WASHINGTON — Representative Doug Collins, the face of President Trump’s impeachment defense in the House, is quietly jockeying to persuade Georgia’s Republican governor to appoint him to the state’s soon-to-be-vacant Senate seat, according to interviews with Republican lawmakers, aides and political operatives.
Mr. Collins is moving swiftly. Just a week after Senator Johnny Isakson, a fellow Republican, unexpectedly announced that he would retire at year’s end, Mr. Collins has emerged as one of the most serious contenders among a dozen or so Republicans thought to be interested in the position.
Under Georgia rules, Governor Brian Kemp can appoint a temporary replacement for Mr. Isakson this year and call for a special election in November 2020 to complete the final two years of Mr. Isakson’s term.
Mr. Collins’s allies in Washington and Georgia are privately making the case that, as the top Republican on the House Judiciary Committee, he has the national profile and fund-raising prowess to hold the seat against what is expected to be energized and well-funded Democratic challenges in 2020 and again in 2022. And Mr. Collins himself has placed calls stating his interest in the seat to Mr. Kemp and to Mr. Trump, a potentially powerful ally who could sway the governor’s thinking, according to people familiar with the calls.
A Senate appointment would not only elevate Mr. Collins, 53, to an influential perch but also set off a cascade of openings in House leadership that could empower some of the president’s best-known conservative allies, including Representatives Jim Jordan of Ohio and Mark Meadows of North Carolina.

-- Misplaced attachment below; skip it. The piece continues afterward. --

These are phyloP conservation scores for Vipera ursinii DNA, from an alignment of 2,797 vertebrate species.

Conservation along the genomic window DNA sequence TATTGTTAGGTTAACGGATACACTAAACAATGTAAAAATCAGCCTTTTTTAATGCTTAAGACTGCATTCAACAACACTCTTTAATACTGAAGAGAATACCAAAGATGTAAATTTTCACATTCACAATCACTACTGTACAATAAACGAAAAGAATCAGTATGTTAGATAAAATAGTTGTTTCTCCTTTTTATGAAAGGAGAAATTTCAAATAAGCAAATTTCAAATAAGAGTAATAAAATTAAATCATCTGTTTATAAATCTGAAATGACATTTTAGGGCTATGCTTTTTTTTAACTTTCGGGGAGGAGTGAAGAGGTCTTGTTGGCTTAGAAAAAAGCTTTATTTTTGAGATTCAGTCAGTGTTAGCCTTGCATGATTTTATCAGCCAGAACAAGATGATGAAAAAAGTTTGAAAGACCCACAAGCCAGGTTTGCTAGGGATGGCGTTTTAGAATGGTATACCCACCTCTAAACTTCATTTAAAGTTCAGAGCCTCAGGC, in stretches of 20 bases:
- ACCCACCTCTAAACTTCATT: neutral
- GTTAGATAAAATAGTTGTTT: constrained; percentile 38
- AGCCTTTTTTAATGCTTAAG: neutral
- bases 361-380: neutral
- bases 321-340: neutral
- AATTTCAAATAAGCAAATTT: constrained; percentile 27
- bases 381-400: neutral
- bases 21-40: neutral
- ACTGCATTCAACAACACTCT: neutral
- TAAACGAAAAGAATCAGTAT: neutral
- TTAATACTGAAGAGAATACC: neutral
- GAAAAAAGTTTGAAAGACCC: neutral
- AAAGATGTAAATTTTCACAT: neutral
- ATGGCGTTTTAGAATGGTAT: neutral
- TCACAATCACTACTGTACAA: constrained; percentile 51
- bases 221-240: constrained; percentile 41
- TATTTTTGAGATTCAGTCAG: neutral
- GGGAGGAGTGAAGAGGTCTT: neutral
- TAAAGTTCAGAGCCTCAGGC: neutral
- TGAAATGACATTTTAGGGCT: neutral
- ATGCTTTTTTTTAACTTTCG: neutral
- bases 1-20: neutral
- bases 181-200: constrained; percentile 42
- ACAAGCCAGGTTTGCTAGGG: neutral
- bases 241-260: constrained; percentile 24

Allies have pointed to the pugnacious Mr. Jordan as a natural choice to replace Mr. Collins in the top Judiciary position. If he were to get the slot — which requires the blessing of Republican leaders — Mr. Meadows could then ascend to Mr. Jordan’s position as the top Republican on the Oversight and Reform Committee, another battleground where Democrats are aggressively investigating Mr. Trump.
Another Republican ally of both men, Representative John Ratcliffe of Texas, could also get a look for the top Judiciary job. Mr. Trump said this summer that he would nominate Mr. Ratcliffe as his next director of national intelligence but quickly dropped him from consideration amid questions from senators of both parties about his qualifications.
A spokeswoman for Mr. Collins declined to comment, but he publicly indicated interest in the seat during an interview with Fox News last week, just a day after Mr. Isakson announced that he would resign because of health issues.
“To be considered for that — I’m humbled by folks who are considering that — it is something I would look at,” Mr. Collins said. “But right now we’re focused on the fact that Johnny is such a leader in Georgia and how we go forward. The groundwork he has laid has made Georgia much, much better.”
He has been more purposeful behind the scenes, fellow lawmakers and Republican strategists in Georgia said. But neither Mr. Collins nor others interested in the Senate appointment are likely to take their efforts public until Mr. Kemp outlines what he is looking for in a replacement for Mr. Isakson. The governor has until December to fill the seat, and a person familiar with his thinking said he intends to more clearly lay out a timeline for the decision after the threat of Hurricane Dorian passes the state.